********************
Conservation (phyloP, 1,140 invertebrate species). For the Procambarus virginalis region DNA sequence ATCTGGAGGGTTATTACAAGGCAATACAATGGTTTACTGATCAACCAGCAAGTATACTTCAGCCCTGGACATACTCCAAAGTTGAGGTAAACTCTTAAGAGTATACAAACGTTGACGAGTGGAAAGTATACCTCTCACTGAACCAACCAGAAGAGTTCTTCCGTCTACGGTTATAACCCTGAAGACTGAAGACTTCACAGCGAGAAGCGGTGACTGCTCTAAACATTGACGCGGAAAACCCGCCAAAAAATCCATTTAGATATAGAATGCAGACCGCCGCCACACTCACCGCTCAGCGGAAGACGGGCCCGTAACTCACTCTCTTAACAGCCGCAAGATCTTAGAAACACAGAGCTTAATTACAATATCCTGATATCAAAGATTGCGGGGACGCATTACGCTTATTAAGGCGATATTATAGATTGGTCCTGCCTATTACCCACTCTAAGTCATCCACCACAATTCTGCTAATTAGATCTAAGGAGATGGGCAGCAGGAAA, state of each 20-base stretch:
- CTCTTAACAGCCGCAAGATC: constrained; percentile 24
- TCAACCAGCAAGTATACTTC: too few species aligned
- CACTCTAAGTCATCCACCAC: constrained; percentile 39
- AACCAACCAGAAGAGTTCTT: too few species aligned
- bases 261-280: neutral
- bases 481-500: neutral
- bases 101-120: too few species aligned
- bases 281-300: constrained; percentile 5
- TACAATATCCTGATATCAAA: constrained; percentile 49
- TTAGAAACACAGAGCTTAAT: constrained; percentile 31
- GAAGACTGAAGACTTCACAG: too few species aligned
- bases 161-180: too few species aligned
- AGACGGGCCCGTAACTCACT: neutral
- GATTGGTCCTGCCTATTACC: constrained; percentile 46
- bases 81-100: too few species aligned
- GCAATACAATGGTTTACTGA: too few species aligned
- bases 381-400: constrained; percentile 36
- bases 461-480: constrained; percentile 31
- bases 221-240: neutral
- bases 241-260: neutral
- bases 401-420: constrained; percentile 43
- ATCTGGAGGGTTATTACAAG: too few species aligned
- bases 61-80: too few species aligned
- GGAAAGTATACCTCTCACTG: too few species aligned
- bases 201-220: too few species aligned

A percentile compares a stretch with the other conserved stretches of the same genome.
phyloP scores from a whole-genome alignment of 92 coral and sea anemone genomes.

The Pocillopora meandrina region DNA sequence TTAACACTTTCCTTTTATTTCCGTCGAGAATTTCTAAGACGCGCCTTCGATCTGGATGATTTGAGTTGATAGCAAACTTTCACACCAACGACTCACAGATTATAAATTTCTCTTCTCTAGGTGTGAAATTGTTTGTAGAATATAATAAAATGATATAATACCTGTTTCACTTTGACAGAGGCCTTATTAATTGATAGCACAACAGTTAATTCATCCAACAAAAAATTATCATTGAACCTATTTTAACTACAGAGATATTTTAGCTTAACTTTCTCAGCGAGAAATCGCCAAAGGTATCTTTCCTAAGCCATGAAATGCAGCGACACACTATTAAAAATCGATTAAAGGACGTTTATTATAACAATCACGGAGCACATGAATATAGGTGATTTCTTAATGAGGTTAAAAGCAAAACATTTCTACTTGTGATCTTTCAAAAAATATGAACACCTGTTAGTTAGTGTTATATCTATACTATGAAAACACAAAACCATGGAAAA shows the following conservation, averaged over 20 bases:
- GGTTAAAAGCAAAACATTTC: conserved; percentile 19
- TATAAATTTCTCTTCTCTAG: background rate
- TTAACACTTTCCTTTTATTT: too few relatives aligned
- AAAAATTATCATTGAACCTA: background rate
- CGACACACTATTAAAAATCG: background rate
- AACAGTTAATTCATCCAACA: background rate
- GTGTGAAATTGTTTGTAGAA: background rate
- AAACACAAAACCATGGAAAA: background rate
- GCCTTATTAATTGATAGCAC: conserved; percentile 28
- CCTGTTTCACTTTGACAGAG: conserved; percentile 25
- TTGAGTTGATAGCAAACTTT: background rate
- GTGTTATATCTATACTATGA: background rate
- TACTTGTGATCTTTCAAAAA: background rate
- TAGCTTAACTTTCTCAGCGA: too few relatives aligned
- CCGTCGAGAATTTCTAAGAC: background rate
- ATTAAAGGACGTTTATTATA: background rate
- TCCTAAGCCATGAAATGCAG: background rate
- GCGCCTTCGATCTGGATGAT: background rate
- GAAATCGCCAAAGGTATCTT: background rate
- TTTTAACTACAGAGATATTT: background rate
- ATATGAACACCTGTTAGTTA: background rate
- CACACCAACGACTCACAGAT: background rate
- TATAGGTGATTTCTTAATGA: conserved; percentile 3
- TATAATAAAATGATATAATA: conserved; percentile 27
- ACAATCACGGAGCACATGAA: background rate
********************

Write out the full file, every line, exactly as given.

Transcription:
Conservation (phyloP, 1,140 invertebrate species). For the Procambarus virginalis region DNA sequence ATCTGGAGGGTTATTACAAGGCAATACAATGGTTTACTGATCAACCAGCAAGTATACTTCAGCCCTGGACATACTCCAAAGTTGAGGTAAACTCTTAAGAGTATACAAACGTTGACGAGTGGAAAGTATACCTCTCACTGAACCAACCAGAAGAGTTCTTCCGTCTACGGTTATAACCCTGAAGACTGAAGACTTCACAGCGAGAAGCGGTGACTGCTCTAAACATTGACGCGGAAAACCCGCCAAAAAATCCATTTAGATATAGAATGCAGACCGCCGCCACACTCACCGCTCAGCGGAAGACGGGCCCGTAACTCACTCTCTTAACAGCCGCAAGATCTTAGAAACACAGAGCTTAATTACAATATCCTGATATCAAAGATTGCGGGGACGCATTACGCTTATTAAGGCGATATTATAGATTGGTCCTGCCTATTACCCACTCTAAGTCATCCACCACAATTCTGCTAATTAGATCTAAGGAGATGGGCAGCAGGAAA, state of each 20-base stretch:
- CTCTTAACAGCCGCAAGATC: constrained; percentile 24
- TCAACCAGCAAGTATACTTC: too few species aligned
- CACTCTAAGTCATCCACCAC: constrained; percentile 39
- AACCAACCAGAAGAGTTCTT: too few species aligned
- bases 261-280: neutral
- bases 481-500: neutral
- bases 101-120: too few species aligned
- bases 281-300: constrained; percentile 5
- TACAATATCCTGATATCAAA: constrained; percentile 49
- TTAGAAACACAGAGCTTAAT: constrained; percentile 31
- GAAGACTGAAGACTTCACAG: too few species aligned
- bases 161-180: too few species aligned
- AGACGGGCCCGTAACTCACT: neutral
- GATTGGTCCTGCCTATTACC: constrained; percentile 46
- bases 81-100: too few species aligned
- GCAATACAATGGTTTACTGA: too few species aligned
- bases 381-400: constrained; percentile 36
- bases 461-480: constrained; percentile 31
- bases 221-240: neutral
- bases 241-260: neutral
- bases 401-420: constrained; percentile 43
- ATCTGGAGGGTTATTACAAG: too few species aligned
- bases 61-80: too few species aligned
- GGAAAGTATACCTCTCACTG: too few species aligned
- bases 201-220: too few species aligned

A percentile compares a stretch with the other conserved stretches of the same genome.
phyloP scores from a whole-genome alignment of 92 coral and sea anemone genomes.

The Pocillopora meandrina region DNA sequence TTAACACTTTCCTTTTATTTCCGTCGAGAATTTCTAAGACGCGCCTTCGATCTGGATGATTTGAGTTGATAGCAAACTTTCACACCAACGACTCACAGATTATAAATTTCTCTTCTCTAGGTGTGAAATTGTTTGTAGAATATAATAAAATGATATAATACCTGTTTCACTTTGACAGAGGCCTTATTAATTGATAGCACAACAGTTAATTCATCCAACAAAAAATTATCATTGAACCTATTTTAACTACAGAGATATTTTAGCTTAACTTTCTCAGCGAGAAATCGCCAAAGGTATCTTTCCTAAGCCATGAAATGCAGCGACACACTATTAAAAATCGATTAAAGGACGTTTATTATAACAATCACGGAGCACATGAATATAGGTGATTTCTTAATGAGGTTAAAAGCAAAACATTTCTACTTGTGATCTTTCAAAAAATATGAACACCTGTTAGTTAGTGTTATATCTATACTATGAAAACACAAAACCATGGAAAA shows the following conservation, averaged over 20 bases:
- GGTTAAAAGCAAAACATTTC: conserved; percentile 19
- TATAAATTTCTCTTCTCTAG: background rate
- TTAACACTTTCCTTTTATTT: too few relatives aligned
- AAAAATTATCATTGAACCTA: background rate
- CGACACACTATTAAAAATCG: background rate
- AACAGTTAATTCATCCAACA: background rate
- GTGTGAAATTGTTTGTAGAA: background rate
- AAACACAAAACCATGGAAAA: background rate
- GCCTTATTAATTGATAGCAC: conserved; percentile 28
- CCTGTTTCACTTTGACAGAG: conserved; percentile 25
- TTGAGTTGATAGCAAACTTT: background rate
- GTGTTATATCTATACTATGA: background rate
- TACTTGTGATCTTTCAAAAA: background rate
- TAGCTTAACTTTCTCAGCGA: too few relatives aligned
- CCGTCGAGAATTTCTAAGAC: background rate
- ATTAAAGGACGTTTATTATA: background rate
- TCCTAAGCCATGAAATGCAG: background rate
- GCGCCTTCGATCTGGATGAT: background rate
- GAAATCGCCAAAGGTATCTT: background rate
- TTTTAACTACAGAGATATTT: background rate
- ATATGAACACCTGTTAGTTA: background rate
- CACACCAACGACTCACAGAT: background rate
- TATAGGTGATTTCTTAATGA: conserved; percentile 3
- TATAATAAAATGATATAATA: conserved; percentile 27
- ACAATCACGGAGCACATGAA: background rate